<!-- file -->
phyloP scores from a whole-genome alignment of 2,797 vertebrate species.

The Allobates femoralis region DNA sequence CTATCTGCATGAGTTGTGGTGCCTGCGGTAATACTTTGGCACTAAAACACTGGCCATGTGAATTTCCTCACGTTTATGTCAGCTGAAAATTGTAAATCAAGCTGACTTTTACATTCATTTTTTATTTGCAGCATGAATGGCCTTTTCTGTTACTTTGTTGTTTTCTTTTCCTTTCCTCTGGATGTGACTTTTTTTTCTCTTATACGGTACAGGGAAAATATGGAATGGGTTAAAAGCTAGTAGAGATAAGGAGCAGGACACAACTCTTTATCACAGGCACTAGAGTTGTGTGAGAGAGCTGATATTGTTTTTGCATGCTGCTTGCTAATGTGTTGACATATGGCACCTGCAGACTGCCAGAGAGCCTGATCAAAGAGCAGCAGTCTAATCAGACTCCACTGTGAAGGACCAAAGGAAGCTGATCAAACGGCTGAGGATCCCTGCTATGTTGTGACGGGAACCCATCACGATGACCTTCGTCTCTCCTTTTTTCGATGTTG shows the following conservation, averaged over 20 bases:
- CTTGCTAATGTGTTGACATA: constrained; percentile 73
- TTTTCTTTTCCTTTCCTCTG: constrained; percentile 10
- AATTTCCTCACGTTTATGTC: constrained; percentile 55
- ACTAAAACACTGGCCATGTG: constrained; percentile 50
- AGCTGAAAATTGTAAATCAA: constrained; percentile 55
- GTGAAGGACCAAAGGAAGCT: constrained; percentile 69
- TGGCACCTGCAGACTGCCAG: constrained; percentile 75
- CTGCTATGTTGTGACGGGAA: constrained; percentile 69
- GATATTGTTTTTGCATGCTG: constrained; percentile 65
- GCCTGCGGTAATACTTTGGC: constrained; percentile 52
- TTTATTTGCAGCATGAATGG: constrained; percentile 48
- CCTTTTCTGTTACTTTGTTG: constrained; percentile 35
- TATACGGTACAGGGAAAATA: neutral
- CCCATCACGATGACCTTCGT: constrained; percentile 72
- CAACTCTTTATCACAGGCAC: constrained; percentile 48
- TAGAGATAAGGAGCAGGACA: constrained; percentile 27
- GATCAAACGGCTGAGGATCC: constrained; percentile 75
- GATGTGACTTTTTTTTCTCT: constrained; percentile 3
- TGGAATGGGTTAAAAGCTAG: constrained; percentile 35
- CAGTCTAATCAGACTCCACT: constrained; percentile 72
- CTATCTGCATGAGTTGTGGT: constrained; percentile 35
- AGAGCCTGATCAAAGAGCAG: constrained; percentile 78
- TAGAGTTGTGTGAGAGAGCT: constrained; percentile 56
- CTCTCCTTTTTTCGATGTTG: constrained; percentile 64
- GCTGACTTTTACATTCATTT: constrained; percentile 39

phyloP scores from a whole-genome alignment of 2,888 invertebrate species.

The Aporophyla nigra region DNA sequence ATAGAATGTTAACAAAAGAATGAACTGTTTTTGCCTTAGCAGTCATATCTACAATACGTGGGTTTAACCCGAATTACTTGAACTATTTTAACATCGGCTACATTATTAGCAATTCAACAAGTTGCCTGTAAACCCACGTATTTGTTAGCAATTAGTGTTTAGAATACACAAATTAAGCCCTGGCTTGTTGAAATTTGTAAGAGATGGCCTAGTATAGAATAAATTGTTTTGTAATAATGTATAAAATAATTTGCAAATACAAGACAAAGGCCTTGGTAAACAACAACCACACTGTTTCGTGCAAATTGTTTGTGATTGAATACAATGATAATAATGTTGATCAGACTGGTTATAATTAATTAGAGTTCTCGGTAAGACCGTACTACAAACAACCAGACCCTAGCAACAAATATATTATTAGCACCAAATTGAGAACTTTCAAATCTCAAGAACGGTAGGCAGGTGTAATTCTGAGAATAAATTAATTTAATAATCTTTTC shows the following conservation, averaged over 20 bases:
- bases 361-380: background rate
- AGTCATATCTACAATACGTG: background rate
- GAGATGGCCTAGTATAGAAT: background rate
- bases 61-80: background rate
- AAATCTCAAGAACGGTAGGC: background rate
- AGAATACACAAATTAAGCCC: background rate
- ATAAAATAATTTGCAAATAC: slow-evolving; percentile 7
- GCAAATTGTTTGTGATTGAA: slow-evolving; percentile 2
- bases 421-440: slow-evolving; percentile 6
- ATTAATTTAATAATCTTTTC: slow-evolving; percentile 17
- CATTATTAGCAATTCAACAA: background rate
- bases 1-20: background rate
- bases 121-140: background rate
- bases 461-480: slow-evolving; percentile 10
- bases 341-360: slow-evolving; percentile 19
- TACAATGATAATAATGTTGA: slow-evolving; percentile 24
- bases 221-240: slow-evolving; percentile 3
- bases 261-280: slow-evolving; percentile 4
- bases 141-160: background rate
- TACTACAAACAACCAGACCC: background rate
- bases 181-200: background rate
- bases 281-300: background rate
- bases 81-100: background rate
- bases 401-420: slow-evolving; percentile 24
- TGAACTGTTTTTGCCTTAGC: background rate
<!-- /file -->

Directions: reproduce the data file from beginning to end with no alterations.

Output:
phyloP scores from a whole-genome alignment of 2,797 vertebrate species.

The Allobates femoralis region DNA sequence CTATCTGCATGAGTTGTGGTGCCTGCGGTAATACTTTGGCACTAAAACACTGGCCATGTGAATTTCCTCACGTTTATGTCAGCTGAAAATTGTAAATCAAGCTGACTTTTACATTCATTTTTTATTTGCAGCATGAATGGCCTTTTCTGTTACTTTGTTGTTTTCTTTTCCTTTCCTCTGGATGTGACTTTTTTTTCTCTTATACGGTACAGGGAAAATATGGAATGGGTTAAAAGCTAGTAGAGATAAGGAGCAGGACACAACTCTTTATCACAGGCACTAGAGTTGTGTGAGAGAGCTGATATTGTTTTTGCATGCTGCTTGCTAATGTGTTGACATATGGCACCTGCAGACTGCCAGAGAGCCTGATCAAAGAGCAGCAGTCTAATCAGACTCCACTGTGAAGGACCAAAGGAAGCTGATCAAACGGCTGAGGATCCCTGCTATGTTGTGACGGGAACCCATCACGATGACCTTCGTCTCTCCTTTTTTCGATGTTG shows the following conservation, averaged over 20 bases:
- CTTGCTAATGTGTTGACATA: constrained; percentile 73
- TTTTCTTTTCCTTTCCTCTG: constrained; percentile 10
- AATTTCCTCACGTTTATGTC: constrained; percentile 55
- ACTAAAACACTGGCCATGTG: constrained; percentile 50
- AGCTGAAAATTGTAAATCAA: constrained; percentile 55
- GTGAAGGACCAAAGGAAGCT: constrained; percentile 69
- TGGCACCTGCAGACTGCCAG: constrained; percentile 75
- CTGCTATGTTGTGACGGGAA: constrained; percentile 69
- GATATTGTTTTTGCATGCTG: constrained; percentile 65
- GCCTGCGGTAATACTTTGGC: constrained; percentile 52
- TTTATTTGCAGCATGAATGG: constrained; percentile 48
- CCTTTTCTGTTACTTTGTTG: constrained; percentile 35
- TATACGGTACAGGGAAAATA: neutral
- CCCATCACGATGACCTTCGT: constrained; percentile 72
- CAACTCTTTATCACAGGCAC: constrained; percentile 48
- TAGAGATAAGGAGCAGGACA: constrained; percentile 27
- GATCAAACGGCTGAGGATCC: constrained; percentile 75
- GATGTGACTTTTTTTTCTCT: constrained; percentile 3
- TGGAATGGGTTAAAAGCTAG: constrained; percentile 35
- CAGTCTAATCAGACTCCACT: constrained; percentile 72
- CTATCTGCATGAGTTGTGGT: constrained; percentile 35
- AGAGCCTGATCAAAGAGCAG: constrained; percentile 78
- TAGAGTTGTGTGAGAGAGCT: constrained; percentile 56
- CTCTCCTTTTTTCGATGTTG: constrained; percentile 64
- GCTGACTTTTACATTCATTT: constrained; percentile 39

phyloP scores from a whole-genome alignment of 2,888 invertebrate species.

The Aporophyla nigra region DNA sequence ATAGAATGTTAACAAAAGAATGAACTGTTTTTGCCTTAGCAGTCATATCTACAATACGTGGGTTTAACCCGAATTACTTGAACTATTTTAACATCGGCTACATTATTAGCAATTCAACAAGTTGCCTGTAAACCCACGTATTTGTTAGCAATTAGTGTTTAGAATACACAAATTAAGCCCTGGCTTGTTGAAATTTGTAAGAGATGGCCTAGTATAGAATAAATTGTTTTGTAATAATGTATAAAATAATTTGCAAATACAAGACAAAGGCCTTGGTAAACAACAACCACACTGTTTCGTGCAAATTGTTTGTGATTGAATACAATGATAATAATGTTGATCAGACTGGTTATAATTAATTAGAGTTCTCGGTAAGACCGTACTACAAACAACCAGACCCTAGCAACAAATATATTATTAGCACCAAATTGAGAACTTTCAAATCTCAAGAACGGTAGGCAGGTGTAATTCTGAGAATAAATTAATTTAATAATCTTTTC shows the following conservation, averaged over 20 bases:
- bases 361-380: background rate
- AGTCATATCTACAATACGTG: background rate
- GAGATGGCCTAGTATAGAAT: background rate
- bases 61-80: background rate
- AAATCTCAAGAACGGTAGGC: background rate
- AGAATACACAAATTAAGCCC: background rate
- ATAAAATAATTTGCAAATAC: slow-evolving; percentile 7
- GCAAATTGTTTGTGATTGAA: slow-evolving; percentile 2
- bases 421-440: slow-evolving; percentile 6
- ATTAATTTAATAATCTTTTC: slow-evolving; percentile 17
- CATTATTAGCAATTCAACAA: background rate
- bases 1-20: background rate
- bases 121-140: background rate
- bases 461-480: slow-evolving; percentile 10
- bases 341-360: slow-evolving; percentile 19
- TACAATGATAATAATGTTGA: slow-evolving; percentile 24
- bases 221-240: slow-evolving; percentile 3
- bases 261-280: slow-evolving; percentile 4
- bases 141-160: background rate
- TACTACAAACAACCAGACCC: background rate
- bases 181-200: background rate
- bases 281-300: background rate
- bases 81-100: background rate
- bases 401-420: slow-evolving; percentile 24
- TGAACTGTTTTTGCCTTAGC: background rate